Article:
I ran out and bought this as soon as I finished Meade's BOBBED HAIR AND BATHTUB GIN, which covers broader ground and many writers. I loved that introdI ran out and bought this as soon as I finished Meade's BOBBED HAIR AND BATHTUB GIN, which covers broader ground and many writers. I loved that introduction, and now I'm completely in love with this more detailed bio. It's actually quite wry, which I think is the only appropriate tone to take when Parker is your subject. (And yet it doesn't try too hard, which would be a major mistake.) Best line so far, about Parker's early work: "Much of what she wrote was mediocre. Nearly everything she wrote found a buyer, in itself a comment on the quality of the work." I get the sense that Parker would have liked Meade very much. I can't imagine giving this anything less than five stars, but I'll make it official when I've finished reading.
And the update: Okay, it gets 4 and a half stars, but I'll round it up to five. It lost the (invisible) half star for trying too hard to link fictional writings with biography. I understand that Meade is working with very little material here, Parker's estate (read: Lillian Hellman) having destroyed a lot of letters, and certain friends refusing to release interview tapes. Meade rather desperately tries to read things into Parker's fiction. A typical line: "Even after twenty-five years, Dorothy's hatred of Horte Campbell [her former MIL] remained intense, because she included dialogue that characterized Gordon Corey [a fictional character]'s mother as evil and stupid." Sheesh. As a writer, this horrifies me. Writers *make things up*, you know. It's kind of our job.
But these moments are few, and the biography, when it stays away from extrapolative literary analysis, is lovely and fun....more
I grew up with two linguistics professors for parents, and I tend to be unimpressed by vernacular linguistics books if only because I grew up hearingI grew up with two linguistics professors for parents, and I tend to be unimpressed by vernacular linguistics books if only because I grew up hearing so much of this stuff at the dinner table. But Sacks branches out in so many different directions (often kind of free-associating, though productively) and includes such recent discoveries that almost all of this was fresh for me. It was little repetitive, as if he didn't trust that people would read the book sequentially. He's probably right that a lot of readers will just turn to their own initial, but that's their loss. ...more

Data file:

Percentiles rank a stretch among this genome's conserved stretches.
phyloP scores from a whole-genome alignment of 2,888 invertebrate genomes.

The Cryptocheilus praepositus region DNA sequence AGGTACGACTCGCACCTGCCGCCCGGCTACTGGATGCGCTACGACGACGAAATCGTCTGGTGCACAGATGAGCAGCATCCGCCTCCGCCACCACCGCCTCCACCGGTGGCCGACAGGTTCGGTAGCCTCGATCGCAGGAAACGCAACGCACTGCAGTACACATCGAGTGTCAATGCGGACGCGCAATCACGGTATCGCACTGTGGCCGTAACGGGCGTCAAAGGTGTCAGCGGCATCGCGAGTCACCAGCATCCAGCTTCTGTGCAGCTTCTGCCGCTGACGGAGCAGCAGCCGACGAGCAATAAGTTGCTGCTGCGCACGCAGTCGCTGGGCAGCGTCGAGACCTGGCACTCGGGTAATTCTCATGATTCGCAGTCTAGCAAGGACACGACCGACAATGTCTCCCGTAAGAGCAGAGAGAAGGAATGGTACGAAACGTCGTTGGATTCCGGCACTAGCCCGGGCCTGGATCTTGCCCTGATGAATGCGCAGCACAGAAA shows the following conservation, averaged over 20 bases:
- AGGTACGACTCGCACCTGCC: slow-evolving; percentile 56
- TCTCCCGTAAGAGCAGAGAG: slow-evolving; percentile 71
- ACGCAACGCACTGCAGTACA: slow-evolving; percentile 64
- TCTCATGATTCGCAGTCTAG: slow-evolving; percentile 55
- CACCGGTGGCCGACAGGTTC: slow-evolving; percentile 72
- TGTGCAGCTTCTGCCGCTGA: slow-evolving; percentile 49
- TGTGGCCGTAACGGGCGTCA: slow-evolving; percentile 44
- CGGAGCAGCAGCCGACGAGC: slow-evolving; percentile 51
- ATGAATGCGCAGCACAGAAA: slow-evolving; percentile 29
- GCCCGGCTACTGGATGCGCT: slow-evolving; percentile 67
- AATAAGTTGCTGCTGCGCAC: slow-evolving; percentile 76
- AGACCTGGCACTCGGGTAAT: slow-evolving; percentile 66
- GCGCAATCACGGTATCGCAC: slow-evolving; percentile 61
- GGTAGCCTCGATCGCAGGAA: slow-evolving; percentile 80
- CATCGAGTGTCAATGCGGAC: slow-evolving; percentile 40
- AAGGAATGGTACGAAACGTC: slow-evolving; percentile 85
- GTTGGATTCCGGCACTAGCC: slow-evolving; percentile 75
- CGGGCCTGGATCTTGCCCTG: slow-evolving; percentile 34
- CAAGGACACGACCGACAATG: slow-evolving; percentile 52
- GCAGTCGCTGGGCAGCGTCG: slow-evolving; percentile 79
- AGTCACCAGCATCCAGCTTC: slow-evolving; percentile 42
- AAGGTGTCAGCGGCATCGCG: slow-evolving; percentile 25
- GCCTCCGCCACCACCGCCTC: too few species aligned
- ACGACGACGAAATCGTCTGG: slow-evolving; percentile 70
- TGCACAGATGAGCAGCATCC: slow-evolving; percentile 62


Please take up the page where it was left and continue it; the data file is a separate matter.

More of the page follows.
I really did like this weird little collection, but I feel I ought to give the caveat that all of these stories, with the exception only of the last oI really did like this weird little collection, but I feel I ought to give the caveat that all of these stories, with the exception only of the last one, are deeply disturbing. ...more
I probably shouldn't give stars when I'm only halfway through a book, but I can't imagine I'll change my mind by the end of this one. I picked up theI probably shouldn't give stars when I'm only halfway through a book, but I can't imagine I'll change my mind by the end of this one. I picked up the audio book for the car (really just as background research for my second novel), and I'm so hooked I'm making excuses to run errands just to listen to it. I do love the voice of the reader -- she sounds like an older, sophisticated woman, leaning close to fill you in on gossip she just learned -- and I'm reminded again of how much a reader can make or break an audio book (something sadly outside of most writers' control).
I don't imagine anyone will mistake this book for either serious literary criticism or intense, analytical biography. It excels at being exactly what it intends: a deliciously gossipy and truly funny overview of the Algonquin Round Table and some of the more sociable writers of the 1920s.
I'll be ordering this author's other books, and I already queued up "Mrs. Parker and the Vicious Circle" on Netflix.
And if anyone in the Chicago area desperately needs help with an errand that requires an hour or more of driving, I volunteer.
Updated: Finished the book. Yep, loved every minute of it, and she did a great job of wrapping up the story with the decade, even though the lives in question were, in some cases, just getting started. (It had a bit of an Animal House ending in that regard, but the sudden infusion of lively background music on the CD made it all quite festive.) Recommend most highly....more
I can't read too much Lydia Davis at once, or I end up trying to write like her (not a good idea for me). But this is brilliant, and I'm always amazedI can't read too much Lydia Davis at once, or I end up trying to write like her (not a good idea for me). But this is brilliant, and I'm always amazed at the number of people who talk about "flash fiction" without ever having read the woman who essentially invented the form and is its undisputed master. ...more